convert the amino acid tryptophan
large doses of niacin supplements Recommended Dietary
(which makes up protein) into
may cause flushed skin, rashes, or Allowance (RDA) for
niacin.
liver damage (Table 2). Over folate is 400 mcg/day for
Food Sources for Riboflavin.
consumption of niacin is not a adult males and females.
Sources include liver, eggs, dark
problem if it is obtained through Pregnancy will increase
green vegetables, legumes, whole
food. the RDA for folate to 600
and enriched grain products, and
Vitamin B6: Pyridoxine, mcg/day (Table 1).
milk. Ultraviolet light is known to
Pyridoxal, Folate Deficiency.
destroy riboflavin, which is why
Pyridoxamine Folate deficiency affects
most milk is packaged in opaque
What is Vitamin B6. Vitamin B6, cell growth and protein
containers instead of clear.
otherwise known as pyridoxine, production, which can
How much Riboflavin. The
pyridoxal or pyridoxamine, aids in lead to overall impaired
Recommended Dietary Allowance
protein metabolism and red blood growth. Deficiency
(RDA) for riboflavin is 1.3 mg/day for
cell formation. It is also involved in symptoms also include
adult males and 1.1 mg/day for
the bodys production of chemicals anemia and diarrhea. A
adult females (Table 1). Like thiamin,
such as insulin and hemoglobin. folate deficiency in
these values are closely tied to
Food Sources for Vitamin B6. women who are pregnant
energy expenditure.
Sources include pork, meats, or of child bearing age
Riboflavin Deficiency. Under
whole grains and cereals, may result in the delivery
consumption of riboflavin is rare in
legumes, and green, leafy of a baby with neural
the United States. However, it has
vegetables. tube defects such as
been known to occur with
How much Vitamin B6. The spina bifida.
alcoholism, malignancy,
Recommended Dietary Allowance ( Table 1).
hyperthyroidism, and in the elderly.
(RDA) for vitamin B6 is 1.3 mg/day Too much Folate. Over
Symptoms of deficiency include
for adult males and females through consumption of folate
cracks at the corners of the mouth,
age fifty (Table 1). For infants, offers no known benefits,
dermatitis on nose and lips, light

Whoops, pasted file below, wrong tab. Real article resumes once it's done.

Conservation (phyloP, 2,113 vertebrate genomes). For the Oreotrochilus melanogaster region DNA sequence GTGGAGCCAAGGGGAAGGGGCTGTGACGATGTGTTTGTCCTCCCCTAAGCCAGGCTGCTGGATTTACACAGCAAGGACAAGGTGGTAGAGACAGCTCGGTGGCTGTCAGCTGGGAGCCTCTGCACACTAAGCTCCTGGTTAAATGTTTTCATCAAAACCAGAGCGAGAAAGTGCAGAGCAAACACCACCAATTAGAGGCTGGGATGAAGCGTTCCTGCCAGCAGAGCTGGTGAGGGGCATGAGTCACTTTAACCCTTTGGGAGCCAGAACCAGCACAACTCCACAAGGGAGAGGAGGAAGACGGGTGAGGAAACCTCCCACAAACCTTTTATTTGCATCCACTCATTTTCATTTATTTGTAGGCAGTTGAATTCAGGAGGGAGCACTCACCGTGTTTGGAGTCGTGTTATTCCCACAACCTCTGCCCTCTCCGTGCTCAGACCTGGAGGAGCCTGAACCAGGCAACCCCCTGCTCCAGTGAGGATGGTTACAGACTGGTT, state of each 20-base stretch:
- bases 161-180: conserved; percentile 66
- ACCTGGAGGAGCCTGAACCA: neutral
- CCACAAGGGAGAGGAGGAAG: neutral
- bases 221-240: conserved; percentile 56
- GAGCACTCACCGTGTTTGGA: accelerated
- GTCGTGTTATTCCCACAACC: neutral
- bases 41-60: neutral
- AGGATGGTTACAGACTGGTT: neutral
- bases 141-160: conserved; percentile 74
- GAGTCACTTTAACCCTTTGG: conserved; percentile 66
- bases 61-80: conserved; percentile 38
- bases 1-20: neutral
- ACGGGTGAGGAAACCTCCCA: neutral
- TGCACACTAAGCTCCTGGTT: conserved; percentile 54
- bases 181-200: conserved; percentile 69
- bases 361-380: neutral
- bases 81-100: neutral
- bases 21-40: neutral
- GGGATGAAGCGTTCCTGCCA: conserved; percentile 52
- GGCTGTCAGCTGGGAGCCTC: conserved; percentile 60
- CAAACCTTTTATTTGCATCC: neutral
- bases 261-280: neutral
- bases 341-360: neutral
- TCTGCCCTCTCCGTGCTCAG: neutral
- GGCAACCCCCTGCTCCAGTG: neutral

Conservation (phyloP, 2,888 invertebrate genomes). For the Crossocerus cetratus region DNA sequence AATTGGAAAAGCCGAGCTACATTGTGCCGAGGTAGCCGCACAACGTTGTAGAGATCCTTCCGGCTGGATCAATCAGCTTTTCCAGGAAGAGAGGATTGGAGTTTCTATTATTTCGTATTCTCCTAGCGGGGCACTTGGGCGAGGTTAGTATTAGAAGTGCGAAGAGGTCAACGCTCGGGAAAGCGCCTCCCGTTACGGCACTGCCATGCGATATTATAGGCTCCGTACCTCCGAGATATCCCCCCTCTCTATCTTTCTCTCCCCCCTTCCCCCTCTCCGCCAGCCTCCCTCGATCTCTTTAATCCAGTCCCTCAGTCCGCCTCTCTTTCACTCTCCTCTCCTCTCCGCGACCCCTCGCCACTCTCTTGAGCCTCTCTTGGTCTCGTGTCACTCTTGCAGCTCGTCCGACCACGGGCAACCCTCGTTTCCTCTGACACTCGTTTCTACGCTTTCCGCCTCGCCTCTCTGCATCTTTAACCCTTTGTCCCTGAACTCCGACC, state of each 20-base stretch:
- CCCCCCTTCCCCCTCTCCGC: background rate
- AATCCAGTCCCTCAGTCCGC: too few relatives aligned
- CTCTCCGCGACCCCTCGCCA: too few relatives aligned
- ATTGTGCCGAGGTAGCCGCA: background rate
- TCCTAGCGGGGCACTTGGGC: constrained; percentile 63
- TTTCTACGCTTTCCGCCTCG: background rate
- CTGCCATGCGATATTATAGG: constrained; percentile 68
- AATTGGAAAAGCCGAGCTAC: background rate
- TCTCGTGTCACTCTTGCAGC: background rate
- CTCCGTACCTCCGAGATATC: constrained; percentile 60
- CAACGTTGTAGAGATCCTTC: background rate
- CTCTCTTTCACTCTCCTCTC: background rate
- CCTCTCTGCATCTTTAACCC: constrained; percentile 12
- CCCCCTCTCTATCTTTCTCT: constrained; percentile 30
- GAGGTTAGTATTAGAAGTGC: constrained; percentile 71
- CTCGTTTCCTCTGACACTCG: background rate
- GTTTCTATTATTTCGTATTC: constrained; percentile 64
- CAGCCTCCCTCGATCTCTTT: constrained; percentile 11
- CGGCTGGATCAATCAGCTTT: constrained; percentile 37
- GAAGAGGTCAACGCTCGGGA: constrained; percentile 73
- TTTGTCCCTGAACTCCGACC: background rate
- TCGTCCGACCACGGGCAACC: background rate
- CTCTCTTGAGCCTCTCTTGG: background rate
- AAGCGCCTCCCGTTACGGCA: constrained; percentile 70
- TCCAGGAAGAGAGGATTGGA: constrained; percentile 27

breast milk and most infant and may mask B12
sensitivity, cataracts, and a sore, red
formulas contain enough vitamin deficiency as well as
tongue.
B6. interfere with some
Too much Riboflavin. No problems
Vitamin B6 Deficiency. Deficiency medications (Table 2).
with overconsumption are known for
symptoms include skin disorders, Vitamin B12:
riboflavin.
dermatitis, cracks at corners of Cobalamin
Niacin: Vitamin B3,
mouth, anemia, kidney stones, and What is B12. Vitamin
Nicotinamide, Nicotinic Acid.
nausea. A vitamin B6 deficiency in B12, also known as
What is Niacin. Niacin, or vitamin
infants can cause mental confusion. cobalamin, aids in the
B3, is involved in energy production,
Too much Vitamin B6. Over building of genetic
normal enzyme function, digestion,
consumption is rare, but excess material, production of
promoting normal appetite, healthy
doses of vitamin B6 over time have normal red blood cells,
skin, and nerves.
been known to result in nerve and maintenance of the
Food Sources for Niacin. Sources
damage (Table 2). nervous system.
include liver, fish, poultry, meat,
Folate: Folic Acid, Folacin Food Sources for
peanuts, whole and enriched grain
What is Folate. Folate, also Vitamin B12. Vitamin B12
products.
known as folic acid or folacin, aids can only be found only in
How much Niacin. The
in protein metabolism, promoting foods of animal origin
Recommended Dietary Allowance
red blood cell formation, and such as meats, liver,
(RDA) for niacin is 16 mg/day for
lowering the risk for neural tube kidney, fish, eggs, milk
adult males and 14 mg/day for adult
birth defects. Folate may also play a and milk products,
females (Table 1). These values are
role in controlling homocysteine oysters, shellfish. Some
closely tied to energy expenditure.
levels, thus reducing the risk for fortified foods may
Niacin Deficiency. Niacin
coronary heart disease. contain vitamin B12.
deficiency is not a problem in the
Food Sources for Folate. Sources How much Vitamin
United States. However, it is
of folate include liver, kidney, dark B12. The
known to occur with alcoholism,
green leafy vegetables, meats, fish,
Recommended Dietary Allowance meats, egg yolk, whole grains, and grapefruit juice or 1/3 cup
(RDA) for vitamin B12 is 2.4 legumes. Pantothenic Acid is also of chopped sweet red
mcg/day for adult males and made by intestinal bacteria. pepper each supply
females (Table 1). For those over How much Pantothenic Acid. The enough vitamin C for one
the age of fifty, the dietary Adequate Intake (AI) for day.
guidelines recommend consuming Pantothenic Acid is 5 mg/day for How much Vitamin C.
vitamin B12 in its crystalline form both adult males and females The